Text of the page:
Have you ever wondered… how tall buildings are demolished within crowded urban areas?
With the growing and changing needs of today, as well as the limited design life of every building, demolition is a necessary undertaking, which requires due diligence and careful planning. While many of us think of dramatic implosions and wrecking balls, when we hear the word demolition, those methods are generally not permitted within built-up, heavily populated areas due to the associated concerns of noise, dust, safety, and proximity to other built assets. Hence, the disposal of tall buildings needs to be a carefully planned process that ensures safety and minimizes any impact on the surroundings.
Demolition in the middle of a heavily developed and densely populated area is highly complex and requires extreme care. Buildings in downtown urban districts have been, thus, manually dismantled in past projects to ensure the high level of prudence that is needed. In New York City, for instance, the 270 Park Avenue Building, which stood 216m high, is being demolished to make way for a newer and much taller 70-story JP Morgan Head Quarter building using the Deconstruction (or Reverse Building) technique. Through this method, buildings are carefully dismantled from top to bottom, floor by floor. After the approval of demolition plans and permits, contractors first remove any harmful substance or materials, such as asbestos, to avoid any possible contamination. The non-structural interior of the building is then unbuilt by the removal and stripping out of floor coverings, fixtures, doors, non-load bearing walls, wirings, pipelines, air-conditioning, lifts, and stairs, etc. The building is fully enclosed in protective fabric and scaffolding throughout all this, to minimize the impact of noise, debris and dust on the public and neighboring properties. With non-structural elements removed, and the tower stripped to its core superstructure, small excavators and handheld tools are employed to break up the concrete floor slabs and steel framings. Steel reinforcing bars are exposed by concrete removal, extracted, and recycled. All this process of deconstruction is repeated level by level until the building ceases to exist. For tall buildings, like skyscrapers, this disposal process can be divided into phases. During the demolition of 270 Park Avenue, for example, the demolition works are being done in four phases, with specific floors stripped out and modified to form the bracing levels that support the scaffolding for each of the sections above. Deconstruction and disposal are then repeated for each section. Hence, using this technique of Reverse Building, tall towers, wrapped in scaffold and nettings, are literally disassembled, in the order reversal in which they were first built.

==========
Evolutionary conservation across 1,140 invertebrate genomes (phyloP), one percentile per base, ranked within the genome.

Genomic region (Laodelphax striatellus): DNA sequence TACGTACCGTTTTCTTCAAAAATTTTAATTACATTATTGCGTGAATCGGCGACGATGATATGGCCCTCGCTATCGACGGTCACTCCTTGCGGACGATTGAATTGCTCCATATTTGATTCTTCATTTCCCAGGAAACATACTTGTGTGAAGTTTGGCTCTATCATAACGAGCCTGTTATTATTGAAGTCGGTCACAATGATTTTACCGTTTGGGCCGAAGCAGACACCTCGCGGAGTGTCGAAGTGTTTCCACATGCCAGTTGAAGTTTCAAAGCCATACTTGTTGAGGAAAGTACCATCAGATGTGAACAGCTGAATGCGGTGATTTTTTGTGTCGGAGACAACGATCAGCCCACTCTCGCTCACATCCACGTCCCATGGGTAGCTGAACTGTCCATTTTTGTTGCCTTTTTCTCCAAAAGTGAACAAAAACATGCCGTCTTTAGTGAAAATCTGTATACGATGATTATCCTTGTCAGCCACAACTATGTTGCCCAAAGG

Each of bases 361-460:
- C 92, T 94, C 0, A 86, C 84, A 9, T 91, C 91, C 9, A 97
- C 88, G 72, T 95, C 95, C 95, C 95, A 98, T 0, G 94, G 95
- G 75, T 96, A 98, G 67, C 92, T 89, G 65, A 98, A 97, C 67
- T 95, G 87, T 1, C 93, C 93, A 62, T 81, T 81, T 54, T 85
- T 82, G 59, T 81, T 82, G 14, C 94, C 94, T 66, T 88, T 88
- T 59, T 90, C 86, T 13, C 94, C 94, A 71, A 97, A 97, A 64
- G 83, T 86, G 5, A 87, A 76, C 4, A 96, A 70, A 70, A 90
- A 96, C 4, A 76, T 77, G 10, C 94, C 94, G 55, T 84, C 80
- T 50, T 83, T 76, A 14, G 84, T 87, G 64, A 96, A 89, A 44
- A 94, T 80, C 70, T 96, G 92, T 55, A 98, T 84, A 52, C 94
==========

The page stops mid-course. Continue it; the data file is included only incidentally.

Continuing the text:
Similar principles of the above-described approach have been employed, but with slight variations, in other projects around the world. The forty-story Grand Prince Hotel Akasaka in Tokyo, Japan, for instance, was demolished in a slow, yet careful process that involved a contained system of hydraulic framework. In this seemingly less dramatic of a demolition process, tall buildings can be dismantled from the top down or from the bottom up, unbeknownst to anyone outside the building. The work is hidden by a moving scaffold, with the entire structure being slowly jacked down. To a bystander, it may seem as if the building is slowly sinking into the ground over time. Non-structural elements and fixtures are first stripped out, following slabs, beams, and supporting columns in a floor by floor manner, similar to the deconstruction technique, and the debris is removed, while the temporary, computer-controlled hydraulic jack continues to lower the remaining building structure as works proceed. Hence, the skyscraper slowly disappears from the skyline in a slow and stealthy manner. This method is clean, efficient and does not disturb nearby buildings. In fact, during the Grand Prince Hotel demolition, the building was shrunk by about two floors every ten days. Whenever the two floors were removed, the roof and scaffold cap were gradually descended and columns subsequently lowered to new positions, before moving on to the next two floors.
While techniques to demolish such mammoth structures carefully and safely, in a densely packed locality, exist and have been successfully executed in past projects, such work is undoubtedly a significant undertaking, given the cost and efforts required. Demolition is, therefore, seen as the last resort among developers, during redevelopment projects. Other alternatives, like building adaptation, are growing to be favorable alternatives to the demolition process, through which skyscrapers are significantly altered to suit new needs, while the bulk of the superstructure is maintained. Nevertheless, the remarkable and ingenious ways in which such iconic building assets can be disposed of clearly demonstrate the endless opportunities possible due to engineering. What goes up can come down - slowly but surely!